Vocalist Sara Serpa brings her apparently perfect pitch to another program of primarily wordless vocals, as is her want.  As with two previous outings, this is a collaboration with guitarist Andre Matos and together, or individually, they have composed all the tunes except the closer – a bagatelle by Bela Bartok.  An other-worldly vibe saturates these proceedings and the result is often quite dreamy.  Don’t look for heavy rhythms or complex meters, but do appreciate the delicate and the quiet.  Katchie Cartwright wrote in AllAboutJazz, “Matos’ dreamy drone-infused From a Distance, which features wafting bell-like timbres in the keyboards, is a program highlight. Family is another, with its gently rocking groove, acoustic guitar solo, playful multipartite structure, and especially the timbre of [Serpa’s son] Lourenço’s sweet singing voice blending perfectly with his mother’s in interlocking parts.”

Nicholas Payton – Drip (Paytone Records, released 09/26/2023).  Nicholas Payton – Fender Rhodes / flugelhorn, Phil Davis – auxiliary keys, Patrice Rushen – keys / vocals, Robert Glasper – Fender Rhodes, Derek Scott- guitar, Tres Gilbert – bass, Lil’ John Roberts – drums, Miguel Gaetan – percussion, Quiana Lynell – vocals, Michael Franks – vocals, Christie Dasheill – vocals.

Pulling together a quick studio session while in Atlanta waiting out a hurricane (an occupational hazard for a NOLA musician), trumpeter / keyboardist Nicholas Payton engaged with players in the local RnB scene to capture new takes on six of his previously recorded tunes.  Payton is an important player, a tireless advocate for jazz and justice and the generator of a host of terrific discs.  For me this just isn’t one of them, as much as I wanted to love it.  He plays more keyboard than trumpet with more funk than finesse.  Give a listen, you might love it.

Gonzalo Rubalcabo – Borrowed Roses (Top Stop Music, released 09/15/2023). Gonzalo Rubalcabo – piano.

Over a long career, this is pianist Gonzalo Rubalcabo’s third solo record, but the first dedicated to jazz standards.  As with the latest trio / solo record by Latin Jazz icon Arturo O’Farrill, this release eschews the clave for a straight-up standards memo, without specific reference to either of the pianists’ Latin chops.  Along side of Rubalcabo’s masterful takes on Gershwin’s Summertime & Someone To Watch Over Me and Bill Strayhorn’s Chelsea Bridge and Lush Life, he shows us how beautiful the melody is for Lennon & McCartney’s Here, There and Everywhere.  Rubalcabo is a master interpreter and this disc is a terrific illustration of his beautiful touch and phrasing.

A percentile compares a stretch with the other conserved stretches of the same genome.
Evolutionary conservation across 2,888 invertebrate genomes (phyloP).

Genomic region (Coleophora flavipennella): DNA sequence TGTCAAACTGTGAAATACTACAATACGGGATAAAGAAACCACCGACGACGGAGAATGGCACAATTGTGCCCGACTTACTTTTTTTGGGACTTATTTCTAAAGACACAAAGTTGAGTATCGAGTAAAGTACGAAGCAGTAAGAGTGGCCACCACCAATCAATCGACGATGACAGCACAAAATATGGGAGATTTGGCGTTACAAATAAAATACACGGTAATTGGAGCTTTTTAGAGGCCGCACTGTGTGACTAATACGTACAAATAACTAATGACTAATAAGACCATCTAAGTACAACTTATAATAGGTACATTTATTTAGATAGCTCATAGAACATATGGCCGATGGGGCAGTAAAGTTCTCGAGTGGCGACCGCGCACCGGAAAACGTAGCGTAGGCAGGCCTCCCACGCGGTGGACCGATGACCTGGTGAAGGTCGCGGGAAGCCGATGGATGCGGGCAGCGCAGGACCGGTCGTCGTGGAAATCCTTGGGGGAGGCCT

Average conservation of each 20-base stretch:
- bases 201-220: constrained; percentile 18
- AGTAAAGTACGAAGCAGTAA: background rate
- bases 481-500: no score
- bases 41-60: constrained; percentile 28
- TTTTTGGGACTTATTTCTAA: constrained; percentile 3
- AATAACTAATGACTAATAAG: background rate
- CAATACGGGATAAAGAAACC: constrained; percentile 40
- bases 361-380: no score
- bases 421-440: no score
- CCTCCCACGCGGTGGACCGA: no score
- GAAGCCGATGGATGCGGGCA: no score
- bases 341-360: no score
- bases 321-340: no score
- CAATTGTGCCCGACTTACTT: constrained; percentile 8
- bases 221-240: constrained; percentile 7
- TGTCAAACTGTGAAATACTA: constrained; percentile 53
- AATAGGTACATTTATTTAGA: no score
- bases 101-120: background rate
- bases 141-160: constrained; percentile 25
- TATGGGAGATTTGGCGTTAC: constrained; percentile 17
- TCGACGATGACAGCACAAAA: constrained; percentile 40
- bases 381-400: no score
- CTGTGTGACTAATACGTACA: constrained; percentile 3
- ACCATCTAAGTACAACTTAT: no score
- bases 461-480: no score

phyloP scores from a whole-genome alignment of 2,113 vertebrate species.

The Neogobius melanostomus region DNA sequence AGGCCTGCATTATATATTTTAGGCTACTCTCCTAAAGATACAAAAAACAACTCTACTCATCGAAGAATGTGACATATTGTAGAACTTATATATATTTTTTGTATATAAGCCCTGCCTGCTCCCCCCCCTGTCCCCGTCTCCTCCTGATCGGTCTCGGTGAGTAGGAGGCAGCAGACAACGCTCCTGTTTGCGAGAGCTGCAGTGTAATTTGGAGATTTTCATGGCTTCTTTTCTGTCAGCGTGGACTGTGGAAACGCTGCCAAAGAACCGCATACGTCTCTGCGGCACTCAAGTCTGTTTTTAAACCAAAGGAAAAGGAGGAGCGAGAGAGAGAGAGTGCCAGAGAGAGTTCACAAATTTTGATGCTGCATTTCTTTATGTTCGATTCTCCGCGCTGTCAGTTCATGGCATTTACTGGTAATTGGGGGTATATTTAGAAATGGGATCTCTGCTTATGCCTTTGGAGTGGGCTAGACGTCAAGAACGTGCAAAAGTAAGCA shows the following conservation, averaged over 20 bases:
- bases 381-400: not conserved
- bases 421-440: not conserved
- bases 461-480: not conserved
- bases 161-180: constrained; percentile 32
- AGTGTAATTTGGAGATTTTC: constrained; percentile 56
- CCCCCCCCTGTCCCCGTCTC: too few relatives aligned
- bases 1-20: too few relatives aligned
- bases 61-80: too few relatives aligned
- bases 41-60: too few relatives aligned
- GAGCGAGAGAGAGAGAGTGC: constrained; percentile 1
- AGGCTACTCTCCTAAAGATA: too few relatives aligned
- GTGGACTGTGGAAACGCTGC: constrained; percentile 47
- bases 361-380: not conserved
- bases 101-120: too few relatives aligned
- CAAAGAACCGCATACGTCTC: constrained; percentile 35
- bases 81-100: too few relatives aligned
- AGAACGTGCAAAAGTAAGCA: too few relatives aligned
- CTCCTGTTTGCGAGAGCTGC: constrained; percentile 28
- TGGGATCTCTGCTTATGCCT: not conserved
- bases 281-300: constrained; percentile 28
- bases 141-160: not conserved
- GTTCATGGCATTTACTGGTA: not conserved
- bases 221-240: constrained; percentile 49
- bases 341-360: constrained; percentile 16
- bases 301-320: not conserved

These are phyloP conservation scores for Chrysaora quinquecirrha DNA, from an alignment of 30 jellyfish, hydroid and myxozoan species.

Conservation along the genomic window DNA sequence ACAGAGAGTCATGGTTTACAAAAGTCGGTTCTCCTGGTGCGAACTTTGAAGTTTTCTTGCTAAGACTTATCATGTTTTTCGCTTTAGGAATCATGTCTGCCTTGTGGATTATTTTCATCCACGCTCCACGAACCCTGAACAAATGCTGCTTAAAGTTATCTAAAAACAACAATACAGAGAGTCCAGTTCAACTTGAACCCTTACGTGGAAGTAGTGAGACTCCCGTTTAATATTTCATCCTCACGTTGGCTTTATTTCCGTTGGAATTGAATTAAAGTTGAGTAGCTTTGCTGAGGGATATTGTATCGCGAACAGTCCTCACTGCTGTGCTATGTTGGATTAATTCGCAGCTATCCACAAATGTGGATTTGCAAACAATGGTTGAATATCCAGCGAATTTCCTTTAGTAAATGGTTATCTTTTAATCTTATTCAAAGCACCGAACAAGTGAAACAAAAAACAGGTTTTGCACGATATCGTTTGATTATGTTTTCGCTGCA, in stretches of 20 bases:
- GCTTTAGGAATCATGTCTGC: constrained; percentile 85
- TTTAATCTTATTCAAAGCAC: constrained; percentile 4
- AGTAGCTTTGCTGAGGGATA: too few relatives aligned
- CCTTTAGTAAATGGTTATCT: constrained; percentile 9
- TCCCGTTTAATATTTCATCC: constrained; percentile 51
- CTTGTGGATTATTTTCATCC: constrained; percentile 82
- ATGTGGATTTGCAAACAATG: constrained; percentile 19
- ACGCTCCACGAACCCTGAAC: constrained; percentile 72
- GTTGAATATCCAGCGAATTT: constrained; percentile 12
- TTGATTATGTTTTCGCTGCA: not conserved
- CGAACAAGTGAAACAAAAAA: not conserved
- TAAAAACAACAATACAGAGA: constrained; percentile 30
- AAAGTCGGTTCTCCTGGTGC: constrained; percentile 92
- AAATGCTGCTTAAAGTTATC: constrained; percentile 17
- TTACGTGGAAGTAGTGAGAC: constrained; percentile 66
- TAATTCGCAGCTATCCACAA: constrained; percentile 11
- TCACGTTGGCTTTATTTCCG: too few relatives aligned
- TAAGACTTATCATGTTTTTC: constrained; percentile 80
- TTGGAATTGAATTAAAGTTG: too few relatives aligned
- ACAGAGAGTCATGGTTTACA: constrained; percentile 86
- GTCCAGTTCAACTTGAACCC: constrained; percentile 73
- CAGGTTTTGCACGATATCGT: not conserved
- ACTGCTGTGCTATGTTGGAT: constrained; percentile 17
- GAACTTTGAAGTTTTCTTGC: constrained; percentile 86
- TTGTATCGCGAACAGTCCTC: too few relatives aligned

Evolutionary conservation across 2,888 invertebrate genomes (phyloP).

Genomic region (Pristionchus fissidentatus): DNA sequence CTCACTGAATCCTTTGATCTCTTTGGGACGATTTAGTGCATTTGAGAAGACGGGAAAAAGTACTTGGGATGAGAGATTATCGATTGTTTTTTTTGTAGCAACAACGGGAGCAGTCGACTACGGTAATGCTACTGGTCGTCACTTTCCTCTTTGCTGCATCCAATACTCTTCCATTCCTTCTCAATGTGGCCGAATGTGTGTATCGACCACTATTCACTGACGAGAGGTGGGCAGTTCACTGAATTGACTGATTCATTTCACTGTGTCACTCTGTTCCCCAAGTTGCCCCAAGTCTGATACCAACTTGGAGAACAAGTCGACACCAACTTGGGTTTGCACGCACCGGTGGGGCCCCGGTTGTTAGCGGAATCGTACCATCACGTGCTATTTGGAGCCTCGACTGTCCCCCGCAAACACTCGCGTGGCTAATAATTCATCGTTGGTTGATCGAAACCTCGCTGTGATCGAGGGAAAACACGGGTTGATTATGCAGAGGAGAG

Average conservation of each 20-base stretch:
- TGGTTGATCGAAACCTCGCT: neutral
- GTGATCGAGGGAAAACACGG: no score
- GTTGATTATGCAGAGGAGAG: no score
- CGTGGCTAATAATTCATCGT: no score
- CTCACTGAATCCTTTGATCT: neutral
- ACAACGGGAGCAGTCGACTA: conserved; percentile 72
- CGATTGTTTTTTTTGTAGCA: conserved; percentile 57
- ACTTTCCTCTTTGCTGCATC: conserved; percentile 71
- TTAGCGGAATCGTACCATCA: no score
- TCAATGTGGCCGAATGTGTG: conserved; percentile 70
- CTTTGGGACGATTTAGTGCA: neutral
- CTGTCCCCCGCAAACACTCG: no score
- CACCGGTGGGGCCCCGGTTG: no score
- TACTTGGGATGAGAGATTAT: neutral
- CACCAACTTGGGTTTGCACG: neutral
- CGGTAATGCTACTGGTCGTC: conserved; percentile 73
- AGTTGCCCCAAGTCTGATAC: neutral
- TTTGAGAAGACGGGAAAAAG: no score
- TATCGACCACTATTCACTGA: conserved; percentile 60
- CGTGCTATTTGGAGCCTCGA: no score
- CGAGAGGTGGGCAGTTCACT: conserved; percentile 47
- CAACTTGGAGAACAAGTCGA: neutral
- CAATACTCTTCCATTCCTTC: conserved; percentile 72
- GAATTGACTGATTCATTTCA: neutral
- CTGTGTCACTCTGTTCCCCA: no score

Steve Lehman & Orchestre National De Jazz – Ex Machina (Pi Recordings, released 09/15/2023).   Jonathan Finlayson – trumpet, Steve Lehman – alto saxophone, electronics, Chris Dingman – vibraphone + Members of Orchestre National de Jazz, Frédéric Maurin – direction / electronics, Fabien Norbert – trumpet / flugelhorn, Daniel Zimmermann – trombone, Christiane Bopp – trombone, Fanny Meteier – tuba, Fanny Ménégoz – flute / alto flute / piccolo, Catherine Delaunay – clarinet / basset horn, Julien Soro – tenor saxophone / clarinet, Fabien Debellefontaine – baritone saxophone / clarinet / flute, Bruno Ruder – piano / synthesizer, Stéphan Caracci – vibraphone / marimba / glockenspiel / percussion, synthesizer, Sarah Murcia – double bass, Rafaël Koerner – drums, Jérôme Nika – generative electronics creation & artistic collaboration, Dionysios Papanikolaou – IRCAM electronics.

Outside Saxophonist / composer Steve Lehman has engaged with the French large ensemble Orchestra National De Jazz to create this complex new piece.  The Bandcamp page makes reference to “computer-driven sound transformations,” saying “computer-driven improvisations pervade Ex Machina.”  I am not really certain what that means, but in practice Lehman (alto), Jonathan Finlayson (trumpet) and Chris Dingman (vibes) can be heard soloing over a very dense background of both identifiable instruments and unidentifiable sounds.

Joshua Redman Featuring Gabrielle Cavassa – Where Are We (Blue Note, released 09/15/2023).  Nicholas Payton-tp, Joshua Redman – saxophone, Aaron Parks – piano, Joel Ross – vibraphone, Kurt Rosenwinkel – guitar, Joe Sanders – bass, Brian Blade – drums, Gabriell Cavassa – vocals / guitar.